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Blue light late at night has been shown to disrupt your sleep. It’s called blue light fatigue and it interrupts your sleep because it’s essentially a reset button for your circadian rhythm.

Computers, TVs and mobile phones emit more blue light than any other colour. Not all blue light is created equal.

What does blue light do?

There are three types: violet, blue-violet, and blue-turquoise light. Blue-turquoise light is sometimes referred to as a beneficial blue light because it has less energy than the other two, and it can help you sleep. The other two have the ability to damage your retinas because they have much more energy contained within them (380-455 nm). That’s why good quality sunglasses on ski slopes and near water are important.

Now, this isn’t a good / bad thing, because you need blue light for your health and well being. Blue light can boost your mood, make you feel alert and focused. It helps with cognitive function, and memory. And it regulates our circadian rhythm, which is our natural cycle of being awake and easing down to a period of restorative sleep. But too much blue light interrupts sleep because it tells your master clock that it’s time to be wide awake. So you get that daytime fatigue, and it can also increase the risk of macular degeneration.

How does blue light interrupt sleep?

You have cells in your retina which are sensitive to blue light. And their job is to tell your brain how light it is.

So when it’s light, it’s daytime. When it’s daytime, you need to be alert. But here’s the twist. There are other cells in your retina that are sensitive to other colours. So it’s not just blue light that needs to be dialled down to signal sleepy time. It’s about all the colours.

Is blue light getting a bad rap?

Well, yes and no. Blue light does interrupt your sleep patterns because it’s signalling that it’s daytime to your body clock. But consuming stimulating content, fun visuals, thought provoking stuff, energising herbs and supplements, and foods that are high in sugar; will also keep you awake. The difference is that late night phone surfing often combines blue light, bright screens, colour, stimulating content; and it’s often combined with a sugary snack. And all of these things add up to wired and tired at bedtime. So what can you do?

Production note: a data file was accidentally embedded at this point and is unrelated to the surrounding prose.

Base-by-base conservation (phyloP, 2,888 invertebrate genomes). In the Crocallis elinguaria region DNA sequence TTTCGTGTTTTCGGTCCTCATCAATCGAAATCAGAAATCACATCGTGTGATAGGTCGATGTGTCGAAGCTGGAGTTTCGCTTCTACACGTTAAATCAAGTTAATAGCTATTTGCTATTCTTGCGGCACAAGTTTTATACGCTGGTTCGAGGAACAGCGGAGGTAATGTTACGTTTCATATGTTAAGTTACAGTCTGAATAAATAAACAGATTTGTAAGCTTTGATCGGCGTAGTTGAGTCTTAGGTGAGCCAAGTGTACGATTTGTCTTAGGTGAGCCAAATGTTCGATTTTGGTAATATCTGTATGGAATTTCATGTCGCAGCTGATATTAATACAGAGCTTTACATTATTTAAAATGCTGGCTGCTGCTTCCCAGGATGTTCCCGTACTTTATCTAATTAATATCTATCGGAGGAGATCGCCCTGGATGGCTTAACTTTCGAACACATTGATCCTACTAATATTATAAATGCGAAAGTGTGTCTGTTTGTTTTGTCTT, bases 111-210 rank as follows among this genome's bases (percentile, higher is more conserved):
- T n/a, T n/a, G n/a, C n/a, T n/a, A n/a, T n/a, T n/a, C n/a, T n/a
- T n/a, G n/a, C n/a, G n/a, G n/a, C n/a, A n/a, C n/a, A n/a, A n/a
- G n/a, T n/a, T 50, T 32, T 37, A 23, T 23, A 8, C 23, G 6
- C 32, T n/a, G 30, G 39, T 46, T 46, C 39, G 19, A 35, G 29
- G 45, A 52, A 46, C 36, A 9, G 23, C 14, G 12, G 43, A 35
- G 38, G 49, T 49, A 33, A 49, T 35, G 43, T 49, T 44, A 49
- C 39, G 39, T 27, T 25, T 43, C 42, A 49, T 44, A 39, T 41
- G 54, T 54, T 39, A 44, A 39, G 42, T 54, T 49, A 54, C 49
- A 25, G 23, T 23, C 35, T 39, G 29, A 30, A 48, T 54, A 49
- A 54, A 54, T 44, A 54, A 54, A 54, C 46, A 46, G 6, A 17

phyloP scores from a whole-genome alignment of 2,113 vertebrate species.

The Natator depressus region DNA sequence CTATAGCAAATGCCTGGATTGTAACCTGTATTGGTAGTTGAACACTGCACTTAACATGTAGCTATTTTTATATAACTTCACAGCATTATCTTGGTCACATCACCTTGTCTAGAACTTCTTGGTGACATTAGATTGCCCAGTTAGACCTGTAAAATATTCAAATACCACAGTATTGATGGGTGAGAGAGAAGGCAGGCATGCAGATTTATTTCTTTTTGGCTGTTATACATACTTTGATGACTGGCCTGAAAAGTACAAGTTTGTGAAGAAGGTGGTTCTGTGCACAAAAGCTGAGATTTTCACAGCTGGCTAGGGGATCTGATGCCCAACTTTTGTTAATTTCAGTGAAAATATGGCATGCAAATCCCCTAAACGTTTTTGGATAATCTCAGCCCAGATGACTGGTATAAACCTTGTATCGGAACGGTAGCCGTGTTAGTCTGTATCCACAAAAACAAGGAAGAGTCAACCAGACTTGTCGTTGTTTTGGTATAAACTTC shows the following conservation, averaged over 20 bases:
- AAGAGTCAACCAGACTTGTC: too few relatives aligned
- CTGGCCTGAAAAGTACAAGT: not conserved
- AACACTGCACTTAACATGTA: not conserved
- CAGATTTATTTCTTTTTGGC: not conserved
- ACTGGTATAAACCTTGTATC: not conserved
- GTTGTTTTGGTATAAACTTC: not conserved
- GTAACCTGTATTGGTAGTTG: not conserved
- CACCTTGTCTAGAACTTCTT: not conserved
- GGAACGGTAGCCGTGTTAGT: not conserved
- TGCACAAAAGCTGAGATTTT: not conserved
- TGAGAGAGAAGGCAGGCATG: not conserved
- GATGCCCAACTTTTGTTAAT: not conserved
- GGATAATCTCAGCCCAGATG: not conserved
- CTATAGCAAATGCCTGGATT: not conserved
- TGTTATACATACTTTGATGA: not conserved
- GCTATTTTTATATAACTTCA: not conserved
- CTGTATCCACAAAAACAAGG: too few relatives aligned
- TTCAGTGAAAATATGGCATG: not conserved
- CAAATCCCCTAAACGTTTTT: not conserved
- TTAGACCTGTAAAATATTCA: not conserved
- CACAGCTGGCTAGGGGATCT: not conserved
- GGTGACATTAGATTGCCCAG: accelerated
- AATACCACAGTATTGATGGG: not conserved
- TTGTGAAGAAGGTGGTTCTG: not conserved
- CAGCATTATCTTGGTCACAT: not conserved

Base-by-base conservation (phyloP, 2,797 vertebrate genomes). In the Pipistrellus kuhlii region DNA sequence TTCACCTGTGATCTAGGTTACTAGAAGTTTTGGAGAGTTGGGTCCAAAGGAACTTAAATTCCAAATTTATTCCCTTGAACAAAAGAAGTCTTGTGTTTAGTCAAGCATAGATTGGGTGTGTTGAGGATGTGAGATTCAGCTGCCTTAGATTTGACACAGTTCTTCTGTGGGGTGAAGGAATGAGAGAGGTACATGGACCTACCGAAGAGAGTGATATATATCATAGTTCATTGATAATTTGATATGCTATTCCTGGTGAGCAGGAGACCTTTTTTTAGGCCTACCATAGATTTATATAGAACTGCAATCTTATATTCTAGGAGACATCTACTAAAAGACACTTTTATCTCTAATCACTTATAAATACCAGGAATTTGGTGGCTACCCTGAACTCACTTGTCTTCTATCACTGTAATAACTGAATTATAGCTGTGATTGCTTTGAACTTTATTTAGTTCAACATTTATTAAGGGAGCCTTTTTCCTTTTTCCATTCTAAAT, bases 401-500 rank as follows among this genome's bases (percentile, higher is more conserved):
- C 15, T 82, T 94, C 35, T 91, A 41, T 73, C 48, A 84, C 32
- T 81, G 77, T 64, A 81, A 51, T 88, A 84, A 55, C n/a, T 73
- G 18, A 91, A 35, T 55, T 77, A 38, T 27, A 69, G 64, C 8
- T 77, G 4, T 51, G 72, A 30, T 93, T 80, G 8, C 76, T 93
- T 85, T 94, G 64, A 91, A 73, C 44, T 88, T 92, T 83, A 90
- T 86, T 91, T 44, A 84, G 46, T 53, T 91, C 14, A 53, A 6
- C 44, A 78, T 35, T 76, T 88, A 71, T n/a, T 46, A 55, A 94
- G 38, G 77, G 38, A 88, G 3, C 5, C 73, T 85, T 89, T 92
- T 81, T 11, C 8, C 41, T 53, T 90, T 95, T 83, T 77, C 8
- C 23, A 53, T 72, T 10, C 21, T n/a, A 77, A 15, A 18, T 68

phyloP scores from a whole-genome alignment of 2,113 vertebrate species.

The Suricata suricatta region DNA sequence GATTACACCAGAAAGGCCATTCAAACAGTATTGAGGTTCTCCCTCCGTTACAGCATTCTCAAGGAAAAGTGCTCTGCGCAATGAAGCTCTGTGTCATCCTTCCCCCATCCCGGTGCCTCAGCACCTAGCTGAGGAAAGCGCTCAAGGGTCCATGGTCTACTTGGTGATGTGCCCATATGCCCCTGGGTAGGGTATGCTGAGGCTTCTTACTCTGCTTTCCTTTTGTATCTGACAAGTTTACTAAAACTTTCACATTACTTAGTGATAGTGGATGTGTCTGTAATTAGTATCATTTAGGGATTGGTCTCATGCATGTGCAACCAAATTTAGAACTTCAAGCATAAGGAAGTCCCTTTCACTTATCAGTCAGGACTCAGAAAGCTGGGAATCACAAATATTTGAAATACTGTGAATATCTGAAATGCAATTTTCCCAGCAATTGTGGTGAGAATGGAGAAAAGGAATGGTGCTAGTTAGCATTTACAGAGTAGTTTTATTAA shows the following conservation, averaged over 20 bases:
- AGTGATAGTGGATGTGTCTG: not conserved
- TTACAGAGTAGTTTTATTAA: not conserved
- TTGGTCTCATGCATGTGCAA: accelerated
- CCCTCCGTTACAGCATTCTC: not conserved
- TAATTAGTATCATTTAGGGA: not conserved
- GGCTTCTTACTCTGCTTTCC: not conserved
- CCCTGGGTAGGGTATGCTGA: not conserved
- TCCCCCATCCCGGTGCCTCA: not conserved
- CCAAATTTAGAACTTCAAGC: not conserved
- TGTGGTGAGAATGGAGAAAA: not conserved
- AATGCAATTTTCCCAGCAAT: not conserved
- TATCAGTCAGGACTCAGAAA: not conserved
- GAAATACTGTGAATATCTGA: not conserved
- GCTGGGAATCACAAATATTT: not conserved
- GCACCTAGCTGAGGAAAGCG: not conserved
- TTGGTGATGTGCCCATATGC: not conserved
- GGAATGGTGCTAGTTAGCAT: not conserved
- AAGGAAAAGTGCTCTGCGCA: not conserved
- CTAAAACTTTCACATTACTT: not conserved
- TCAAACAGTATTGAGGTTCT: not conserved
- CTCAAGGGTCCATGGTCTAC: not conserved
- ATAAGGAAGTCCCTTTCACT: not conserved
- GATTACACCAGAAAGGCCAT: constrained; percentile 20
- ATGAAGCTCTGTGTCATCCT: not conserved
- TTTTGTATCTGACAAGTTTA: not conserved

If you like to read at night, treat yourself to a paperback.

If you prefer to read on your phone or your tablet before bed, rather than that good old fashioned book; you’ll find it harder to get to sleep and you will have less REM sleep as well. All of which is going to leave you with a sleep hangover the next day.

Do blue light blocking gadgets make a difference?

There’s no need to invest in those blue light blocking gadgets. It’s only part of the problem. And according to Philip Yuhas, assistant professor at The Ohio State University College of Optometry, most blue blocking gadgets don’t block out enough blue light to make a difference.

How to set yourself up for a deep restorative sleep

Put down your phone, turn off the TV, and dim the lights about two to three hours before bed. Indulge in a relaxing bath by candlelight (yep, even during the week). Sip some chamomile tea or do a few relaxing stretches.

There’s nothing in your inbox that can’t wait until tomorrow. And you’ll be way more productive after eight hours of deep, restorative sleep. So set yourself up for that.